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Cost of Diamonds
Before we begin talking about how much money to spend, you should first understand how the cost of a diamond greatly impacts the price. When a dealer first acquires a diamond, it is still within its raw uncut and unpolished form, resulting in the price being significantly lower than retail. However, these costs increase when the jeweler adds in the time to create the finished stone and the price of setting. How elaborate the metal band becomes in the finished piece also greatly weighs into the overall cost.
Some couples may choose to purchase a loose diamond and pay to have it polished and set themselves. This can be a large price-saver in the long run, but also means that the process of completing the ring must usually be a joint effort between the partners since the opportunity is available for input from the recipient. People who wish to surprise their partner with an engagement ring may want to avoid this extra step. Another option includes buying eco-friendly engagement rings.
Above right: Engagement Ring. (Supplied by Derek Ramsey at Wikimedia Commons; GNU Free Documentation License; http://upload.wikimedia.org/wikipedia/commons/1/19/Wedding_and_Engagement_Rings_2151px.jpg)
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Things to Think About When Purchasing an Engagement Ring
According to jewelers, there are four “Cs" to remember about purchasing rings: carat, clarity, cut and color.
The overall weight of the diamond is referred to as carat. The average size of a diamond in an engagement ring is between .33 and .75 carats. It's important to remember that the price for the ring will increase dramatically as this size is increased. For example, a half carat diamond can be much cheaper than a .6 carat stone, despite the fact that the actual difference between the two is barely noticeable.
Clarity is also a feature that comes with major price differences. The less flaws a particular stone has, the more expensive is becomes. Very few diamonds are without flaws, so even the most costly of stones generally has some sort of defect. This can be adjusted by professionals very easily by simply creating a proper setting which hides a flaw. Sometimes seeking out a stone with slight defects can be a major cost-saving measure.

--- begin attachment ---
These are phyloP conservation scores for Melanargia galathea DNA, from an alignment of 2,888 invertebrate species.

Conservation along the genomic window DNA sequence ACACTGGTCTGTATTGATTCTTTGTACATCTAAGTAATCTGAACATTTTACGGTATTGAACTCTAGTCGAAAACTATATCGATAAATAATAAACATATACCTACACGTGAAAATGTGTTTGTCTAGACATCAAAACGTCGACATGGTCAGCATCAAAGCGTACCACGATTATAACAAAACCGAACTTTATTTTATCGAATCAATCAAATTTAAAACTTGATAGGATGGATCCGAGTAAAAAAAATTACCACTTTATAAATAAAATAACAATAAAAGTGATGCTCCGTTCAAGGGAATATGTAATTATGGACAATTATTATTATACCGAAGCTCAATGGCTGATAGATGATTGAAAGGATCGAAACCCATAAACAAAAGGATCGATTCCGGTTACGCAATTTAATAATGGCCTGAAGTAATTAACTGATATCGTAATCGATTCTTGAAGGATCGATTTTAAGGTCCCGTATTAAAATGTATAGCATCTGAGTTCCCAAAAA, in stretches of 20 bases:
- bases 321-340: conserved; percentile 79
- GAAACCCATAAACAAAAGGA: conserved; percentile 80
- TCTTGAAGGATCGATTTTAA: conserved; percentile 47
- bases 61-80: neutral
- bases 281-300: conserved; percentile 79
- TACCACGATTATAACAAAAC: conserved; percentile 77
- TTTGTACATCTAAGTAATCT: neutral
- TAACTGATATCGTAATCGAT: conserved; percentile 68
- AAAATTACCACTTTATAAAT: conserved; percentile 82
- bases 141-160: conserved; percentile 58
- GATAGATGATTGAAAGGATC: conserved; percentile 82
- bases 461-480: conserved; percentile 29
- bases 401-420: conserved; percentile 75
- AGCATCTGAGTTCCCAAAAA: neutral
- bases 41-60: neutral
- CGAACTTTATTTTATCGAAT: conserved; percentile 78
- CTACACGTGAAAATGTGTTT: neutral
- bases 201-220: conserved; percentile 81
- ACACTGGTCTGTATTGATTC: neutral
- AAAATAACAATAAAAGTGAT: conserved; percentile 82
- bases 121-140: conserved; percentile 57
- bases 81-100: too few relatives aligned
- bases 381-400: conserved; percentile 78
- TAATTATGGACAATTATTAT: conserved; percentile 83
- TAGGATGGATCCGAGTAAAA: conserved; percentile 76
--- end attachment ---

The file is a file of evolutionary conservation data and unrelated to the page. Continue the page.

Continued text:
Prices also vary greatly depending on the intricacies of the cut in the diamond. Since the jewel is a crystalline composite, it is easier to cut the stone into either the emerald or princess cuts which make use of the natural formations. When a diamond is cut into a more elaborate shape, such as a heart or oval, it adds to the overall cost. Additionally, certain cuts are actually trademarked by jewelers, making the cost for these diamonds even more expensive.
Finally, the color of the gem is one of the most prevalent of features that help to raise the average cost of a diamond engagement ring. Completely clear stones are nearly impossible to acquire, so science has found ways to adjust the color in the laboratory. People interested in saving some money when purchasing a ring may consider using platinum as a metal for the band as this offsets the slight color shades in a natural diamond. Gems are also available in a variety of shades such as blue or pink, but these add even higher costs to the overall piece.
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Considerations to Remember
While the average cost of an engagement ring is usually quoted as costing two months salary, it's important to remember that this figure is purely objective. There is no true standards involved in choosing an engagement ring and most marriage counselors recommend talking about the concept before purchasing one. According to experts, it's important to not go into debt over a piece of jewelry, even if it is something that ideally will be worn for the rest of the couple's lives.
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"Average Cost of an Engagement Ring in 2009" Diamond News: http://www.diamondne.ws/2010/02/20/average-cost-of-engagement-ring-in-2009-5487-according-to-the-knot/
Engagement Ring Guide: http://www.engagement-rings-guide.com/